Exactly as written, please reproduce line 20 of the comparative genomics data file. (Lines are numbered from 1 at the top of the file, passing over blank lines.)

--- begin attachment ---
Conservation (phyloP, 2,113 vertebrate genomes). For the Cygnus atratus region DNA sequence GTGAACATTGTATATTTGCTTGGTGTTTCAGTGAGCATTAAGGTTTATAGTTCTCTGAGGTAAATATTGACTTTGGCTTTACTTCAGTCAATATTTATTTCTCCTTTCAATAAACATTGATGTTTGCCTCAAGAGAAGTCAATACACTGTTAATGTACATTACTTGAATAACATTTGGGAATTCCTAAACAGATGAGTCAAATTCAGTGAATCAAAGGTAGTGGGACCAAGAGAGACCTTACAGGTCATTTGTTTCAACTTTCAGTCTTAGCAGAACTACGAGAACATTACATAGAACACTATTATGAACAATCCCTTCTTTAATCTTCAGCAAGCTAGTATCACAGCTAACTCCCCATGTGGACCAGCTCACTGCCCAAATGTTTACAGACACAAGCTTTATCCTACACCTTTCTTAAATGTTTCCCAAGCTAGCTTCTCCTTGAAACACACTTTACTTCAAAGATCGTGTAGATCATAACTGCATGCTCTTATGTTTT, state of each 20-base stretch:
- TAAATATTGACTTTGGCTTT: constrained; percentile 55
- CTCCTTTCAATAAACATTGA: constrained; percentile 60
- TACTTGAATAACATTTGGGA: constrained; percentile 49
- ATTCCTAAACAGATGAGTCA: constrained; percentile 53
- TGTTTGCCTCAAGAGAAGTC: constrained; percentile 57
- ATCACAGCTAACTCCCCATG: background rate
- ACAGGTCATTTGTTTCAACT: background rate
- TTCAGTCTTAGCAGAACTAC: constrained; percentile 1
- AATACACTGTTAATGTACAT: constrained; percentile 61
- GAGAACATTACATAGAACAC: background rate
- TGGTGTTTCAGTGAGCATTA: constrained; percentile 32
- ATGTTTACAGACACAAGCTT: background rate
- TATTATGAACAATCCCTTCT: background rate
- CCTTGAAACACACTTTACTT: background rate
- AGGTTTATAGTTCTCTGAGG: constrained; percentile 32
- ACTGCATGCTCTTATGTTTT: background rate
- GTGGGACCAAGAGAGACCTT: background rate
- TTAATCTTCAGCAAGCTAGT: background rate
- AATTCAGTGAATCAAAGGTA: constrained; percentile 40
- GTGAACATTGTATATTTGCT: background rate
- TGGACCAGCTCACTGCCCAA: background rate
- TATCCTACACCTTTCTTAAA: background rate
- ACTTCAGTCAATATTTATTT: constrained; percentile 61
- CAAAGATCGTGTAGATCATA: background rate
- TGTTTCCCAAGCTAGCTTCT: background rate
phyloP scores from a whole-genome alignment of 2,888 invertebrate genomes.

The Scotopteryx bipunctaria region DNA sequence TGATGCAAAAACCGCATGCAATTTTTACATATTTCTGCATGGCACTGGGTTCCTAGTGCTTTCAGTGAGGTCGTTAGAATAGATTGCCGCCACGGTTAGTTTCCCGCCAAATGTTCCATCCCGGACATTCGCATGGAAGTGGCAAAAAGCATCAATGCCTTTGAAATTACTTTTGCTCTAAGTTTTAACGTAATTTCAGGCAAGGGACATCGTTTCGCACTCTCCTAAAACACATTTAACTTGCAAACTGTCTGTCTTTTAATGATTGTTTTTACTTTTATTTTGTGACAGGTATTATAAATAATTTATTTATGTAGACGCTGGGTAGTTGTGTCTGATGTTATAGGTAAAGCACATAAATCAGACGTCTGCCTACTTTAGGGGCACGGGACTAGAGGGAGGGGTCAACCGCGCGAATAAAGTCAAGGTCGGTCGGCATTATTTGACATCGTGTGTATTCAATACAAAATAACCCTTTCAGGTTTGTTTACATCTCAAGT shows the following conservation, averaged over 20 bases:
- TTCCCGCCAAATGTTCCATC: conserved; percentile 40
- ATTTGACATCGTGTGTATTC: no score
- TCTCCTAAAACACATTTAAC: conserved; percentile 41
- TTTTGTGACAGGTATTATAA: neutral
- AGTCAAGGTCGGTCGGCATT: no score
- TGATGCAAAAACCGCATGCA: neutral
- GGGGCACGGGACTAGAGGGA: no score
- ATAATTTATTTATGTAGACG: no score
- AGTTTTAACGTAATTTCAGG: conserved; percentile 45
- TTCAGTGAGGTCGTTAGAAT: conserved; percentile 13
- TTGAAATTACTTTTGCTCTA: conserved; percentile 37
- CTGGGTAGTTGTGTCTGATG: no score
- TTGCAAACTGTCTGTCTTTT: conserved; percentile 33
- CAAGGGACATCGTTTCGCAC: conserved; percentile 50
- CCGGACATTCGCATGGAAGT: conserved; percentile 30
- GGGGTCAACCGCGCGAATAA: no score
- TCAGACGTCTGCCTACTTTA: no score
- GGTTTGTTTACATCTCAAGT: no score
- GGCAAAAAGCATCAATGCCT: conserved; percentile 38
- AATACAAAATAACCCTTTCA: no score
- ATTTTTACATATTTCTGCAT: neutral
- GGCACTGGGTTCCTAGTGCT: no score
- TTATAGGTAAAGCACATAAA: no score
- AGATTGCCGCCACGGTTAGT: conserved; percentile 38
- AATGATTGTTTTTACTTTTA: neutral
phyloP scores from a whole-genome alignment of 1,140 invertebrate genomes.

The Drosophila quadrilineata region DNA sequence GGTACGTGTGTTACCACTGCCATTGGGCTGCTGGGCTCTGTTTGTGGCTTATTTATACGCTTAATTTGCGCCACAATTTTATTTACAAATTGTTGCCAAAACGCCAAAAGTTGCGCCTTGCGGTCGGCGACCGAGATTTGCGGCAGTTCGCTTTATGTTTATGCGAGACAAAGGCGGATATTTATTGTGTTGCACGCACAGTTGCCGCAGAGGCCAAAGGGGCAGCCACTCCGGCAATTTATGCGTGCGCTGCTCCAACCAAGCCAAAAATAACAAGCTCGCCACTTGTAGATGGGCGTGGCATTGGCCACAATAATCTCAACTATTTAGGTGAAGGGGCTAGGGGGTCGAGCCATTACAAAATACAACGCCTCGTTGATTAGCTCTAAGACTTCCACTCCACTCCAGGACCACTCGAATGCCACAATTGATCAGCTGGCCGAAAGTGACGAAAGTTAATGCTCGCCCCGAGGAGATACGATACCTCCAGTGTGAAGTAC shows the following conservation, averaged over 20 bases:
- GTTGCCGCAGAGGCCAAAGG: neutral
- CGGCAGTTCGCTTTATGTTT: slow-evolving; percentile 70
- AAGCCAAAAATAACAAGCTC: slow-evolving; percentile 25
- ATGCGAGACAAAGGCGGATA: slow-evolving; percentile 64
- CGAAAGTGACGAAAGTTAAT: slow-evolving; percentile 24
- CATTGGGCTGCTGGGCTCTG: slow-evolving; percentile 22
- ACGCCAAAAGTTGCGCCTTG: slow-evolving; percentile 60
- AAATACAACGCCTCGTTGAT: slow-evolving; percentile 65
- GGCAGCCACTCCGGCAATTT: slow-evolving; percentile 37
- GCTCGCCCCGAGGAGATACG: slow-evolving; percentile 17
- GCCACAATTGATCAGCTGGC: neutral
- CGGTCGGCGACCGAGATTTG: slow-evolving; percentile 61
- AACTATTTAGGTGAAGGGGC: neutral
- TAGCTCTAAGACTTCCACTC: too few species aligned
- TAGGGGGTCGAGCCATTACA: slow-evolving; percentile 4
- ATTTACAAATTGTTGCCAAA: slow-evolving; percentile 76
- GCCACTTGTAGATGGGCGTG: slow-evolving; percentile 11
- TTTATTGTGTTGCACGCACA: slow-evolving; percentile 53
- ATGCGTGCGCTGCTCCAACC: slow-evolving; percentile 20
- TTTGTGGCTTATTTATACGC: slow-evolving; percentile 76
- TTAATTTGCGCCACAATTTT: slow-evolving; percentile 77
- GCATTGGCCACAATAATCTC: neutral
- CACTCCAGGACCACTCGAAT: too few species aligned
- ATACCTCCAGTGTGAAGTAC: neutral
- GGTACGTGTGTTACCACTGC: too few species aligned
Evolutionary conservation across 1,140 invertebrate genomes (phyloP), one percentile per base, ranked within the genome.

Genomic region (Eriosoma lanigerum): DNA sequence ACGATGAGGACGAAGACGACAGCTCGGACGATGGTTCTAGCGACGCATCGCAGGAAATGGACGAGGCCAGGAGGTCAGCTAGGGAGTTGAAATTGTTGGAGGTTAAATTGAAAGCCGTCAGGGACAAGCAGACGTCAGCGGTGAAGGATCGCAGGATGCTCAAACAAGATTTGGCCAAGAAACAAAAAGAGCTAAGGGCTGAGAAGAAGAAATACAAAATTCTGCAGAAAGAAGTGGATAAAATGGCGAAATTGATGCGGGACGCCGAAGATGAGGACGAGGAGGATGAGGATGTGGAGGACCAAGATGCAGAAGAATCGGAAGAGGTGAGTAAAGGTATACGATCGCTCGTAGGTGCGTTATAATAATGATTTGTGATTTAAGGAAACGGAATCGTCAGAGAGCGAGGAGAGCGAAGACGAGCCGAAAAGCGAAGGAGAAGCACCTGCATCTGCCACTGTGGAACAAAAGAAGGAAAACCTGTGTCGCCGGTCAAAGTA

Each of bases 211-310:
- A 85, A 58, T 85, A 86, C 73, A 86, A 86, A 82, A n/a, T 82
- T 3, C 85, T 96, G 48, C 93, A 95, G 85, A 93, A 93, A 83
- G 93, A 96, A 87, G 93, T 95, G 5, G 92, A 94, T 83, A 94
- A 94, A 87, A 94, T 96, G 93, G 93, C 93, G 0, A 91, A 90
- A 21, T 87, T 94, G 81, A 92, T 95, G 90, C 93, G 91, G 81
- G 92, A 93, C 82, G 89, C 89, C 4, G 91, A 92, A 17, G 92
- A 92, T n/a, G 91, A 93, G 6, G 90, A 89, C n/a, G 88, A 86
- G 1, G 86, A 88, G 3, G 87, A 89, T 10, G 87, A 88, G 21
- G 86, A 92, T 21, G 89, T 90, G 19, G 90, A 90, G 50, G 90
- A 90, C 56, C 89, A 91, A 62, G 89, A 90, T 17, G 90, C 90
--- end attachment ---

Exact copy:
- AATTCAGTGAATCAAAGGTA: constrained; percentile 40